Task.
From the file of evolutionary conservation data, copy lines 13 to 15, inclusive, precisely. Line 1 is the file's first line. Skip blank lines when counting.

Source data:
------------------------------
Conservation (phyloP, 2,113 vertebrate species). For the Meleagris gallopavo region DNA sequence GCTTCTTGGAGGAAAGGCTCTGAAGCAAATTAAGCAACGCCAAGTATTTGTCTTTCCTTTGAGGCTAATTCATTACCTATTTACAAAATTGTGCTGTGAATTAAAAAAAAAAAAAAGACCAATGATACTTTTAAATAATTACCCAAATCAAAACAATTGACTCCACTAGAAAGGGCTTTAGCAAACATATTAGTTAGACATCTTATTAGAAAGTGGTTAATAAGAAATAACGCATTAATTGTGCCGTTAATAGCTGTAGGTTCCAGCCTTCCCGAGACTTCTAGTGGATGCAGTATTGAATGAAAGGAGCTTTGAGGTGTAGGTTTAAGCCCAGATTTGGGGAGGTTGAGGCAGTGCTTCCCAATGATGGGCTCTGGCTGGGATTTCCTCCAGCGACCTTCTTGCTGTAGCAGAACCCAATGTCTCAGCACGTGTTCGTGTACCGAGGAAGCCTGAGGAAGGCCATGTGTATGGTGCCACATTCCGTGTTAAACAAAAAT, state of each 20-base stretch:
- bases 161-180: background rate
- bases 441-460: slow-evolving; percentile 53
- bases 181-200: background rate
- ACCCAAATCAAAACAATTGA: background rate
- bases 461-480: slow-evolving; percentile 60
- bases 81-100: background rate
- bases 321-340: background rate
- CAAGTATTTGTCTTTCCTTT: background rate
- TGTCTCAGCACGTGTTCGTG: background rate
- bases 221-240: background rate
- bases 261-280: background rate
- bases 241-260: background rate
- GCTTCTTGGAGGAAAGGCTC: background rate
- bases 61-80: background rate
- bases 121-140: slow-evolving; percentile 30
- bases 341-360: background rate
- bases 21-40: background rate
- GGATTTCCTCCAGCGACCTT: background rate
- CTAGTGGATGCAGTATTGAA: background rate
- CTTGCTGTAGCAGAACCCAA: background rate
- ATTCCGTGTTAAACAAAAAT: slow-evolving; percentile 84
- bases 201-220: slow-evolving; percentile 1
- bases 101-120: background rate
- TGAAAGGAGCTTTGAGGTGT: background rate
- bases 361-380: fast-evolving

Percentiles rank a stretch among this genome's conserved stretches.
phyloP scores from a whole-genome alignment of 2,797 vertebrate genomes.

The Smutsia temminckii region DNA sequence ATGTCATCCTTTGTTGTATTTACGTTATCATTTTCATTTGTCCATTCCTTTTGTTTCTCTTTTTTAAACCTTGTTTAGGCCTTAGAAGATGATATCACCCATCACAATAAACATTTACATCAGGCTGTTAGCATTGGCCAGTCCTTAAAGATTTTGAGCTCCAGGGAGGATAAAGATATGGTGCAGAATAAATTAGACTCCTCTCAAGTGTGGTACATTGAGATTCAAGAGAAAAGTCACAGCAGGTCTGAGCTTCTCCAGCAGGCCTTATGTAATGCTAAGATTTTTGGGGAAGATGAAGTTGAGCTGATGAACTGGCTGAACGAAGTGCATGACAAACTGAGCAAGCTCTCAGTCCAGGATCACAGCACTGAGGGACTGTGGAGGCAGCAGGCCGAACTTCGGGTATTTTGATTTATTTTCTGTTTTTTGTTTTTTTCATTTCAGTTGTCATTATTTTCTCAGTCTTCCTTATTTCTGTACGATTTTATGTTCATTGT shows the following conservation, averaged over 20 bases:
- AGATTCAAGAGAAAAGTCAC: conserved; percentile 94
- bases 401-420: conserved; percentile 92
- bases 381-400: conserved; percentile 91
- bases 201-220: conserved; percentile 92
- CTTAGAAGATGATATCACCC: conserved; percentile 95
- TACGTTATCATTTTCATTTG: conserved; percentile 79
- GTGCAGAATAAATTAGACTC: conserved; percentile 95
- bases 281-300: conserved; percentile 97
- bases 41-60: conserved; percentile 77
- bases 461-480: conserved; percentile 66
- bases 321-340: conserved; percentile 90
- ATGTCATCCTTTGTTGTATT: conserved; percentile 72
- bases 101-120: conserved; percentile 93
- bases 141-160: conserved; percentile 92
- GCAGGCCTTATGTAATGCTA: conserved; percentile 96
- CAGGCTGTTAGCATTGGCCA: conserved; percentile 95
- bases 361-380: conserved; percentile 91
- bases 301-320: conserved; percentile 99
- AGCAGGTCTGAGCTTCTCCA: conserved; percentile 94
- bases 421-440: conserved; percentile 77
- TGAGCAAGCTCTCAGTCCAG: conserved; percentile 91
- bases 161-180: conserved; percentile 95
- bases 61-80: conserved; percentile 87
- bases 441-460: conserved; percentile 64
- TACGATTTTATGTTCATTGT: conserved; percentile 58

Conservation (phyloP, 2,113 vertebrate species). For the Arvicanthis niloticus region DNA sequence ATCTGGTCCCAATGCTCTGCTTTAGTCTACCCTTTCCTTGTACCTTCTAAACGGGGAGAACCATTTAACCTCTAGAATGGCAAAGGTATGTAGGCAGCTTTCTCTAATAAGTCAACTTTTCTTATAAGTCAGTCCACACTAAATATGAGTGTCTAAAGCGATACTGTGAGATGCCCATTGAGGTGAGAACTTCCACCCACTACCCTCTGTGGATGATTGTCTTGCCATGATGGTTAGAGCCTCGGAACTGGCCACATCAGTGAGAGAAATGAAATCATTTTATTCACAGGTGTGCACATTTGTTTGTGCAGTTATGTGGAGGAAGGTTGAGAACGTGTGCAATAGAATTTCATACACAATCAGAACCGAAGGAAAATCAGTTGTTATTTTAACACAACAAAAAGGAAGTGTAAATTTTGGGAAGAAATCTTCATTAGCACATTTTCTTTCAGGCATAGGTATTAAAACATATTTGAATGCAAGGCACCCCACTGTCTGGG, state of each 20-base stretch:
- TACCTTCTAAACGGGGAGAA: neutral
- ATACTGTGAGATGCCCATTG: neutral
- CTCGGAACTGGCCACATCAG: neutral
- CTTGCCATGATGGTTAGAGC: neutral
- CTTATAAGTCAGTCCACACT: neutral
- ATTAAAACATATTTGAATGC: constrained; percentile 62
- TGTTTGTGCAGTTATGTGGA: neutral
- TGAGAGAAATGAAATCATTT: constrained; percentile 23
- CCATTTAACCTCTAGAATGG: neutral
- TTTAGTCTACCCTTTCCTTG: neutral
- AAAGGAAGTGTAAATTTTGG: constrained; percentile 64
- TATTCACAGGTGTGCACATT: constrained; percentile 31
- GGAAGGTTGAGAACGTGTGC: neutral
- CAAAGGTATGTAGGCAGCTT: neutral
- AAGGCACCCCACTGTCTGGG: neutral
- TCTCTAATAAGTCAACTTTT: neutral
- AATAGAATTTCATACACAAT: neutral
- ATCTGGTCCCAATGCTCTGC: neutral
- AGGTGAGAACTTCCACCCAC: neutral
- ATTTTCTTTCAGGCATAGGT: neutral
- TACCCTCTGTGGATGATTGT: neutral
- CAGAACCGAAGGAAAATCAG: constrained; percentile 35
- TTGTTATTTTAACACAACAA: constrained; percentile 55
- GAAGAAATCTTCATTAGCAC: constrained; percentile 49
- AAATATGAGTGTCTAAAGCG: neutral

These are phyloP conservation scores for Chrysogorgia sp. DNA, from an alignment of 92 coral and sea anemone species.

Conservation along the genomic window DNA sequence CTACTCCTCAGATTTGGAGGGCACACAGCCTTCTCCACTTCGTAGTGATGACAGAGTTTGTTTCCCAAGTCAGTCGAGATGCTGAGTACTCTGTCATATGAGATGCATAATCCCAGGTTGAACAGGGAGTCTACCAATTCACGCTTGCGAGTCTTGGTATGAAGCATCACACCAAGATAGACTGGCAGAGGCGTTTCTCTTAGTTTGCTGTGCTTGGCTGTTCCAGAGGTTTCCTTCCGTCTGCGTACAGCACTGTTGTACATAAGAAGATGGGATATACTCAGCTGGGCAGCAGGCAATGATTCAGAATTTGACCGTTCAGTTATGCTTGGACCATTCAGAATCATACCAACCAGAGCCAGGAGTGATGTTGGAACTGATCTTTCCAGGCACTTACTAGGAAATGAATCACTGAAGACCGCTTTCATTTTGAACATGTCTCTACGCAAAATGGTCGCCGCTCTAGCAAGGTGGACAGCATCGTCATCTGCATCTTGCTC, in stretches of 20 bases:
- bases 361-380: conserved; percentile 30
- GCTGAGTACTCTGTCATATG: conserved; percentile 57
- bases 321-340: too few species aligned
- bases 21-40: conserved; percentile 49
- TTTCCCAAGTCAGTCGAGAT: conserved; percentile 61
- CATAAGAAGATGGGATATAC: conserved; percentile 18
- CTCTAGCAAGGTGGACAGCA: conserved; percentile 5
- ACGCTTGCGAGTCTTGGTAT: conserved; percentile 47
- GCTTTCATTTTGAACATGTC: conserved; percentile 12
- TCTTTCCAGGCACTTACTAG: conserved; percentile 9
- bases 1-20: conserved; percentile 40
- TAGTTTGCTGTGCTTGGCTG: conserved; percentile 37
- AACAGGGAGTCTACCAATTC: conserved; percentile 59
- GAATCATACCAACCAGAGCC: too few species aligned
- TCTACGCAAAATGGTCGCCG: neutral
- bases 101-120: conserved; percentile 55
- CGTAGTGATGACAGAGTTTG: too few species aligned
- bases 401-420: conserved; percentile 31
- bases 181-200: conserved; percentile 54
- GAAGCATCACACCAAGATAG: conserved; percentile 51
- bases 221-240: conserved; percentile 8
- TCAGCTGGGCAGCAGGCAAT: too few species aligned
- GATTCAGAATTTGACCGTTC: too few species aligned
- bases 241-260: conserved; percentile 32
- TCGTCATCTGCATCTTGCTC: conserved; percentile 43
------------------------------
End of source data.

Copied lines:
- bases 241-260: background rate
- GCTTCTTGGAGGAAAGGCTC: background rate
- bases 61-80: background rate